Lawmakers fear names like Chuck E. Cheese Bridge

Staff writerJanuary 24, 2013 

An idea to sell the naming rights for public facilities to help pay for their operation has some lawmakers concerned that Washington state could end up with a “CenturyLink Capitol Building” or a “Chuck E. Cheese Bridge.”

State Rep. Jan Angel, R-Port Orchard, has introduced legislation that would let state and local agencies accept payment in exchange for the right to rename public buildings and infrastructure. She said got the idea while brainstorming how to curb tolls on the Tacoma Narrows bridge.

“I’m trying to find a way of providing additional revenue that doesn’t come out of the taxpayer’s wallet,” Angel said Tuesday during House Bill 1051’s hearing before the House Transportation Committee.

“During these challenging economic times, it is imperative that we as legislators endeavor to think out of the box,” Angel said.

House Bill 1051 would allow the state transportation commission to sell naming rights to transportation facilities. Another Angel proposal — House Bill 1050 — would allow state and local agencies to sell naming rights for other kinds of projects, such as bus terminals or parks.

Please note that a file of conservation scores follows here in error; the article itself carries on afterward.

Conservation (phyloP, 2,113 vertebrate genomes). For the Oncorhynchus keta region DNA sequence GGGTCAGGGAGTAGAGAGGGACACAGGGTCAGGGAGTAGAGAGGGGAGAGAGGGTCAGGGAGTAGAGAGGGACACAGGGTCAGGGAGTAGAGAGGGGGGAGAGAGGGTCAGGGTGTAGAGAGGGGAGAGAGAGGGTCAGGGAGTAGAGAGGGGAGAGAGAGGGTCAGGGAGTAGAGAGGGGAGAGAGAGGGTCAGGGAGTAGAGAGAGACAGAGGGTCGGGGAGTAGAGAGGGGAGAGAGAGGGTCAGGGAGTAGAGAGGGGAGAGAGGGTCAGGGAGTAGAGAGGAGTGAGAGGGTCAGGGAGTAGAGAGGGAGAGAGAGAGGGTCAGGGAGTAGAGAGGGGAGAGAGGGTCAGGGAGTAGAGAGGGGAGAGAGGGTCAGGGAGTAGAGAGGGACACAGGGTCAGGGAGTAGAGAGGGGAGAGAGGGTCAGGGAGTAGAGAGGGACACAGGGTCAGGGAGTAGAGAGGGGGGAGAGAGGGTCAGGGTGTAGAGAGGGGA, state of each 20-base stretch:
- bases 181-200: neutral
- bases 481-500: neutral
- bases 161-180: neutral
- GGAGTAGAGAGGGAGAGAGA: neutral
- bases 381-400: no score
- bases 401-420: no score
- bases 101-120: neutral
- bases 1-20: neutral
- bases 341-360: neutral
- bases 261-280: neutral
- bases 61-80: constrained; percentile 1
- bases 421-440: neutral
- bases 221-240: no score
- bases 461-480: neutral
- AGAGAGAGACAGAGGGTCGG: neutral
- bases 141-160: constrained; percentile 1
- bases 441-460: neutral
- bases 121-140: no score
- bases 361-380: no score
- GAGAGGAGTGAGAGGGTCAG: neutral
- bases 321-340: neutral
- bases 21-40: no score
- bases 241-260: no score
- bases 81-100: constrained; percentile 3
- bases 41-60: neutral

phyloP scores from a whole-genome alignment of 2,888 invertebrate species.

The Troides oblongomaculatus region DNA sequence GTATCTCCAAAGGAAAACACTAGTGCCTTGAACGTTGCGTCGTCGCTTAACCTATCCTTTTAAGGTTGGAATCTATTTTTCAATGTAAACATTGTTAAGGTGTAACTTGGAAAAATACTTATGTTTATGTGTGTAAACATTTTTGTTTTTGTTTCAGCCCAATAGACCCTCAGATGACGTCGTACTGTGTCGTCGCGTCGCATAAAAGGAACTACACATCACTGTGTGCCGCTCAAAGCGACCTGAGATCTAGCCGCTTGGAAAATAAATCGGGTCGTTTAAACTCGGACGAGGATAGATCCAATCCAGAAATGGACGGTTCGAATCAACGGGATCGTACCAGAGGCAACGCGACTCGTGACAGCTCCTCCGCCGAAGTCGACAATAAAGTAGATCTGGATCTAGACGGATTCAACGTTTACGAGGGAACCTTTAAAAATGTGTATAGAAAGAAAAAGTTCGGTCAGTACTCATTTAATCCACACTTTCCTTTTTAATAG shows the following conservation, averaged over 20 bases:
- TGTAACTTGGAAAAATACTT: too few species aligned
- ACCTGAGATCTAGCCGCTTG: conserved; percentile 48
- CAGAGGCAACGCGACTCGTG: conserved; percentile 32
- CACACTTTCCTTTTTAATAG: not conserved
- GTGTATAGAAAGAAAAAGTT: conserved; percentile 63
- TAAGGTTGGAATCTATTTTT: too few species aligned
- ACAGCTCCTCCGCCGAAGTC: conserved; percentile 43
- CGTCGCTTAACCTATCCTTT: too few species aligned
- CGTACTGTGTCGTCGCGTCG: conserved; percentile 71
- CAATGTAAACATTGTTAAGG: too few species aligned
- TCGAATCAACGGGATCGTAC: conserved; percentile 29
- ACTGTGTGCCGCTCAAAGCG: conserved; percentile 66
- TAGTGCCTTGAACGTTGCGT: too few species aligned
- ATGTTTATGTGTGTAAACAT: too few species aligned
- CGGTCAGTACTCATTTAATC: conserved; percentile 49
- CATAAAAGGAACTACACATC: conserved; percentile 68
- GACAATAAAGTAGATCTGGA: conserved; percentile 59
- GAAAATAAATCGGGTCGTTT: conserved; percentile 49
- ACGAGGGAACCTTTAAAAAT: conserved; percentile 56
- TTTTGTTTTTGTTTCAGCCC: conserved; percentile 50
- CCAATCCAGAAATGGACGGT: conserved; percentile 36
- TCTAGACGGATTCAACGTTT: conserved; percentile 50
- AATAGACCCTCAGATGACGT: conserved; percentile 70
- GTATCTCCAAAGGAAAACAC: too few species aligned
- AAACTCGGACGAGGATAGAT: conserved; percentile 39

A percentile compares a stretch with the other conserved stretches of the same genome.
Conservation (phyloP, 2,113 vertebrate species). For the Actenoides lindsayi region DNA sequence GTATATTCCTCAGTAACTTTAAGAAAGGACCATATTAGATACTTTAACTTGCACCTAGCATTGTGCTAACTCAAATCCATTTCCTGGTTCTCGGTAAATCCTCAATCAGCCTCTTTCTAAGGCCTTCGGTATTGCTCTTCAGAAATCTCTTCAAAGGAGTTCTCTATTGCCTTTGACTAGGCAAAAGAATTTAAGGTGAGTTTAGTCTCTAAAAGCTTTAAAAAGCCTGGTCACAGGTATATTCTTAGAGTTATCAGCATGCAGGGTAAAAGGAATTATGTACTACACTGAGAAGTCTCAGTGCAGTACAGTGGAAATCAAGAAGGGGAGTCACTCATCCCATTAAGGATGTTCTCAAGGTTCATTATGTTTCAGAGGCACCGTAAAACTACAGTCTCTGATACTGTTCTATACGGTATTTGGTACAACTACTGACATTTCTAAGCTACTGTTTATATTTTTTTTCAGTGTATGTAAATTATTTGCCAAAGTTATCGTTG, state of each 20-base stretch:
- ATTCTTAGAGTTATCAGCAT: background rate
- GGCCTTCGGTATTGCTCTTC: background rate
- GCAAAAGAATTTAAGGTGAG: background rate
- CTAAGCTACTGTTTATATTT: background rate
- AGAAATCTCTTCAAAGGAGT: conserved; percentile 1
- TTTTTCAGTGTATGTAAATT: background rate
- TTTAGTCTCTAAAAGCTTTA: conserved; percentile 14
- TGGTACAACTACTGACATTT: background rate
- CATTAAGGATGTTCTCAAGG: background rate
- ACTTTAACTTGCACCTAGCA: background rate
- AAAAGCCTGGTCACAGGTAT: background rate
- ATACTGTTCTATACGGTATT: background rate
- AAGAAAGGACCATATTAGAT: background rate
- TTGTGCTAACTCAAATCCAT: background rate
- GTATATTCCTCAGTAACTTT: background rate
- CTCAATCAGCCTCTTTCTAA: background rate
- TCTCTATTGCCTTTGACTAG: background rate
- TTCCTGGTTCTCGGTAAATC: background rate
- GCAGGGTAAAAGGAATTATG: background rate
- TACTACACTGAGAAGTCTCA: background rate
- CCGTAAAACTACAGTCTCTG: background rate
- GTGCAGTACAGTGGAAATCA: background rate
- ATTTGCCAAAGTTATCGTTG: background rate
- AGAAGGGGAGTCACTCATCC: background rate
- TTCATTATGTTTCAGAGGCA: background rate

Both proposals would require that revenue from selling a facility’s naming rights go toward paying for its maintenance, debt, operation or improvement.

Rep. Sam Hunt, an Olympia Democrat who chairs the Government Operations & Elections Committee, worried about how the renaming idea could be applied to buildings on the Capitol Campus.

“I think of perhaps the CenturyLink Capitol Building or something like that,” Hunt said. “How far does this go?”

Other skeptics at one of the bill hearings said Angel’s idea was innovative but risked sacrificing community identity for the sake of a few bucks.

“Would you contemplate that the part that says Tacoma Narrows bridge or Deception Pass Bridge would be gone, and it might be the ‘Chuck E. Cheese Bridge?’” asked Rep. Jake Fey, D-Tacoma. “Are you concerned about the loss of that history?”

Fey also doubted that the proposal would provide much financial gain. A financial analysis of House Bill 1051, completed by the state Office of Financial Management, couldn’t determine how much money it would raise.

“I think that it’s hard for me to imagine a lot of revenue with (selling) the name,” Fey said.

Angel said that she thinks it is important to keep the traditional names of major landmarks, but thinks that something like the “ABC Company Tacoma Narrows Bridge” would be an option.

Representatives from the Washington State Transportation Commission testified in support of the proposed legislation, as did a lobbyist from the Washington State Association of Counties.

Rep. Marko Liias, D-Edmonds, said he thought Angel’s proposal was “creative,” but raised issues about fairness.

“The public spends hundreds of millions of dollars to construct the infrastructure that’s around us … and someone gets to come in at the last minute and spend a million bucks and buy the naming rights to it,” Liias said. “Is that really fair to the taxpayer?”

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